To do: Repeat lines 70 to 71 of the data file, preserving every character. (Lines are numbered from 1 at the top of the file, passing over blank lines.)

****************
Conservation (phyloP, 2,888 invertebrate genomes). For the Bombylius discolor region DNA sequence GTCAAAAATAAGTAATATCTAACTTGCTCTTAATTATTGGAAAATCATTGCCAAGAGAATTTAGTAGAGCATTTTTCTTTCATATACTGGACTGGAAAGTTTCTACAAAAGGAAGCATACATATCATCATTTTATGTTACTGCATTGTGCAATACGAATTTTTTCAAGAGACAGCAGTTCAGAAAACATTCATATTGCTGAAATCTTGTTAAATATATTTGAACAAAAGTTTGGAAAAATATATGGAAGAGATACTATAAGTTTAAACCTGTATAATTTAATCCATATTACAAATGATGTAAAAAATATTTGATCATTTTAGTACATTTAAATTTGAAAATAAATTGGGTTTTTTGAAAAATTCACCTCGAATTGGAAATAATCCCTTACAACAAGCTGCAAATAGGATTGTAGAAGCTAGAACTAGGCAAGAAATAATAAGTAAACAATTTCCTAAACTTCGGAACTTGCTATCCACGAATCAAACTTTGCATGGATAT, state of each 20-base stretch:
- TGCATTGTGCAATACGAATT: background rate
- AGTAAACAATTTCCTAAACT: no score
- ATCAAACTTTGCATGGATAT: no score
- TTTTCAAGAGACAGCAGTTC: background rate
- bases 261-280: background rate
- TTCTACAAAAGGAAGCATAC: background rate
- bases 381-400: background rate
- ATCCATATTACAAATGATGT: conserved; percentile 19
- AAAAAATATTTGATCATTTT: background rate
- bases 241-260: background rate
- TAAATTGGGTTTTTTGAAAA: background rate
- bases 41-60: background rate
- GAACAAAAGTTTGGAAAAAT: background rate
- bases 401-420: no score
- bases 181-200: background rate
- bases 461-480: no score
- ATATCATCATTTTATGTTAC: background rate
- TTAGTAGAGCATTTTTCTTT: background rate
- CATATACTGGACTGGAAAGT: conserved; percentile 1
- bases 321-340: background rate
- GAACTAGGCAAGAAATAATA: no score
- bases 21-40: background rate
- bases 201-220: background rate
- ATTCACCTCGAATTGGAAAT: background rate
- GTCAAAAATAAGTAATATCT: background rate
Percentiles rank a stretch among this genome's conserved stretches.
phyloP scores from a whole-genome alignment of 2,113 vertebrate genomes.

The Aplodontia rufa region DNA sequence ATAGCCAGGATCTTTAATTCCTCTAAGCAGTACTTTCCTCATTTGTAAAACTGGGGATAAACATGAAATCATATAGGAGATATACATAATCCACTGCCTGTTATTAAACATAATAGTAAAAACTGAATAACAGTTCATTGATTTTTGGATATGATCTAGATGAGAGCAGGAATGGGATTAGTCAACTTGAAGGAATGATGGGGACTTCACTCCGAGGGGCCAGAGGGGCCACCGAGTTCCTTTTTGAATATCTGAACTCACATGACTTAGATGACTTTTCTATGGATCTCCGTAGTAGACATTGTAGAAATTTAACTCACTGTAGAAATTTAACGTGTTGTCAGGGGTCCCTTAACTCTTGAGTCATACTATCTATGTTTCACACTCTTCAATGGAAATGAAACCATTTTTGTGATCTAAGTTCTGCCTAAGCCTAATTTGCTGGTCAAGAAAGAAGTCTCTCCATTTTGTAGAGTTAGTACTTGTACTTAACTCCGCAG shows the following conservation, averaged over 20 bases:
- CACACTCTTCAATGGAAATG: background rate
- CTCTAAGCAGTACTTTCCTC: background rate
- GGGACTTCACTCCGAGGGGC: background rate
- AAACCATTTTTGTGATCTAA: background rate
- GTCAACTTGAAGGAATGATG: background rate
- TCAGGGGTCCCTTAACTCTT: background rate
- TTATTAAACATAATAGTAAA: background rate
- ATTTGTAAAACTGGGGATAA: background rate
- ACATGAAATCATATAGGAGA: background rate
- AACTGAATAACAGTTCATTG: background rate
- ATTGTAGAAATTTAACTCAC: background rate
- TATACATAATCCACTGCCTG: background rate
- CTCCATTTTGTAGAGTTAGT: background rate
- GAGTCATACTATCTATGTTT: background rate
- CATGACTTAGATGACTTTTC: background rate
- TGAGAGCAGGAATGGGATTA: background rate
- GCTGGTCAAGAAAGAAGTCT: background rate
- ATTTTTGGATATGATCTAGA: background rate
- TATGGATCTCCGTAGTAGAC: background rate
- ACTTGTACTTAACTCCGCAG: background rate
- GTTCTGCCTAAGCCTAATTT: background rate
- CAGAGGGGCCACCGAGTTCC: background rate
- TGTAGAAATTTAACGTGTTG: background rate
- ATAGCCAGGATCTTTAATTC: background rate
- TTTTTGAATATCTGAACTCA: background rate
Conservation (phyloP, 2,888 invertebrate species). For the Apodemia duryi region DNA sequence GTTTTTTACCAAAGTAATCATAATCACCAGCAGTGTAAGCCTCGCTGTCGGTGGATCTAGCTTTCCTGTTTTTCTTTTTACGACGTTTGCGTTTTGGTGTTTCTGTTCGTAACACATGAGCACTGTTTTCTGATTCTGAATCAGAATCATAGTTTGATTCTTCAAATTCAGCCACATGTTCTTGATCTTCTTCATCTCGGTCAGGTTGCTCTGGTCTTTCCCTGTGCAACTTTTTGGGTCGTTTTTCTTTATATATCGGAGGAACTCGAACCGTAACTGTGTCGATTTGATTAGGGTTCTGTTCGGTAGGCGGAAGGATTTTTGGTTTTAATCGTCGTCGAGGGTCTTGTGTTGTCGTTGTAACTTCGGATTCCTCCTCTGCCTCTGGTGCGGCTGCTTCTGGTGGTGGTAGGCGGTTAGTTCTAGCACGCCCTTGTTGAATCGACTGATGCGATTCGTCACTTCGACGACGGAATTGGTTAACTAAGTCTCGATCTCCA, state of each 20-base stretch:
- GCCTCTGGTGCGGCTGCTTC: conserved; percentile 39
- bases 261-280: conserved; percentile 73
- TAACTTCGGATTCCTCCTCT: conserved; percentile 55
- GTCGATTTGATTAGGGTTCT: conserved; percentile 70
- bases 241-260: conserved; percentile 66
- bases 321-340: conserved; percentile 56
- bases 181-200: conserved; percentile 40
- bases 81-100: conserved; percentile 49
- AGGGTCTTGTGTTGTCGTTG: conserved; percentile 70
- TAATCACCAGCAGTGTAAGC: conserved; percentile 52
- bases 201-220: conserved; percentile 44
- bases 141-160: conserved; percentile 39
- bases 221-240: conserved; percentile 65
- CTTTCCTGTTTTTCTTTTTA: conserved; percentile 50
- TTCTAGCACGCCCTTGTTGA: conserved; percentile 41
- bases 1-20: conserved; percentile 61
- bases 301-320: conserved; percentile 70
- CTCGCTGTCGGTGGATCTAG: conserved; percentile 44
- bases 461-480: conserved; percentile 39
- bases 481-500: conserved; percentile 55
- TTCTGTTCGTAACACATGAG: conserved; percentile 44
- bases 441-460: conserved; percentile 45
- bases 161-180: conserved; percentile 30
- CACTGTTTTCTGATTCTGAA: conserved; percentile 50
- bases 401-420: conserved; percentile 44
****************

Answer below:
- TTCTAGCACGCCCTTGTTGA: conserved; percentile 41
- bases 1-20: conserved; percentile 61